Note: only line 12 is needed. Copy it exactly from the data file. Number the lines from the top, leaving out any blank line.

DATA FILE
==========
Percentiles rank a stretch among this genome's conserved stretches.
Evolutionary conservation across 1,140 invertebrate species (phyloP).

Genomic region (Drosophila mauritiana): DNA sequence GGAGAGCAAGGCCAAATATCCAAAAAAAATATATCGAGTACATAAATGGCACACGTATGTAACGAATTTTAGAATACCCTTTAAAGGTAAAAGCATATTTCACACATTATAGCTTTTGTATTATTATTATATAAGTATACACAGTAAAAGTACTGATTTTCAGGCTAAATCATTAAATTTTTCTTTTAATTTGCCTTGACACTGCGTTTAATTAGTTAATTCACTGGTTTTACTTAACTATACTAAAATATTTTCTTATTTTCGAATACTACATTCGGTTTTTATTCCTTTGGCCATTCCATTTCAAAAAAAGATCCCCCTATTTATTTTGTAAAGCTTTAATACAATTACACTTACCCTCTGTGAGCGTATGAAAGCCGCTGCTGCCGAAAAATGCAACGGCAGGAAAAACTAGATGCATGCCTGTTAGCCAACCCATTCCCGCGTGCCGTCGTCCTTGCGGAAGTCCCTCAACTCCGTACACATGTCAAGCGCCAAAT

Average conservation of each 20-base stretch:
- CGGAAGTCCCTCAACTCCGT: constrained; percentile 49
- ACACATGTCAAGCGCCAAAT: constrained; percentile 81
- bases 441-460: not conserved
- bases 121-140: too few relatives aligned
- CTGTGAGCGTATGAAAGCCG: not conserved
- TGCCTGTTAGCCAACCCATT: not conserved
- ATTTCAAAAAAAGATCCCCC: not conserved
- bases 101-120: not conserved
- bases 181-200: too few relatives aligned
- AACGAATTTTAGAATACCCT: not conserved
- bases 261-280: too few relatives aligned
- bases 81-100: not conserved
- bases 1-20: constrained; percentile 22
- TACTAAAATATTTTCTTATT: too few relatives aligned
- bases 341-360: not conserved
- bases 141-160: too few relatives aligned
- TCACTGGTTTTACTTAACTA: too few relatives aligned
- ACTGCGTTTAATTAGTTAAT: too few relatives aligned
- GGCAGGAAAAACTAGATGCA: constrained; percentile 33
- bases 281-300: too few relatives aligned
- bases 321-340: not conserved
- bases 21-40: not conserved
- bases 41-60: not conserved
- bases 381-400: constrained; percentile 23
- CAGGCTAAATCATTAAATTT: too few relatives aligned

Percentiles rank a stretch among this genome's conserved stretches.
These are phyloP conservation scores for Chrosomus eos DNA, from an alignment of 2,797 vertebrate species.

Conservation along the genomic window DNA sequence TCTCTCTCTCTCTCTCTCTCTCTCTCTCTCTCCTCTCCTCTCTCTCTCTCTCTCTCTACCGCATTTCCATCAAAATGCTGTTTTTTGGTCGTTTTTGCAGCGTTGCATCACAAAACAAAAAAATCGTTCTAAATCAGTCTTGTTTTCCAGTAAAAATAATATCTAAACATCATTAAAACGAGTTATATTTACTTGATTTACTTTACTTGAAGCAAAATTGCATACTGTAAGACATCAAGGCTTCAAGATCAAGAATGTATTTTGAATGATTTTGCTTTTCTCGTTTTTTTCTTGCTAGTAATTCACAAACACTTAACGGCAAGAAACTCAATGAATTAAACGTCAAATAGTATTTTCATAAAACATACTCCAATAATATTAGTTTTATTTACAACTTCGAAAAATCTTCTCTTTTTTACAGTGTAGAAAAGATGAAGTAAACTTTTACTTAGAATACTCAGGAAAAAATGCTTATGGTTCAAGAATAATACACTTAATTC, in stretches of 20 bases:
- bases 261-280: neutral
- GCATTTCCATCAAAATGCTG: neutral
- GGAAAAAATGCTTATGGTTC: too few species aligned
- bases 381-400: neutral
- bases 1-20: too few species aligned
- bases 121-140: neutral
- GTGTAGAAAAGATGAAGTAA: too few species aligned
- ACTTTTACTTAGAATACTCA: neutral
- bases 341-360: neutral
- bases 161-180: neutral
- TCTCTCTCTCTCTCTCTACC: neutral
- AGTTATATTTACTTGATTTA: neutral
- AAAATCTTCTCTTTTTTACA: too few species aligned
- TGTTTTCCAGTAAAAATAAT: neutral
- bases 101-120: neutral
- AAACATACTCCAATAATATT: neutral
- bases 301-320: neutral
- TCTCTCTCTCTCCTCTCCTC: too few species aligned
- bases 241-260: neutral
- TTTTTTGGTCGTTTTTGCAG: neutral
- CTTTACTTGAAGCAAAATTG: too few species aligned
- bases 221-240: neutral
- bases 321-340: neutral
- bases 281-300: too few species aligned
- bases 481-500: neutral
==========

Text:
- bases 101-120: not conserved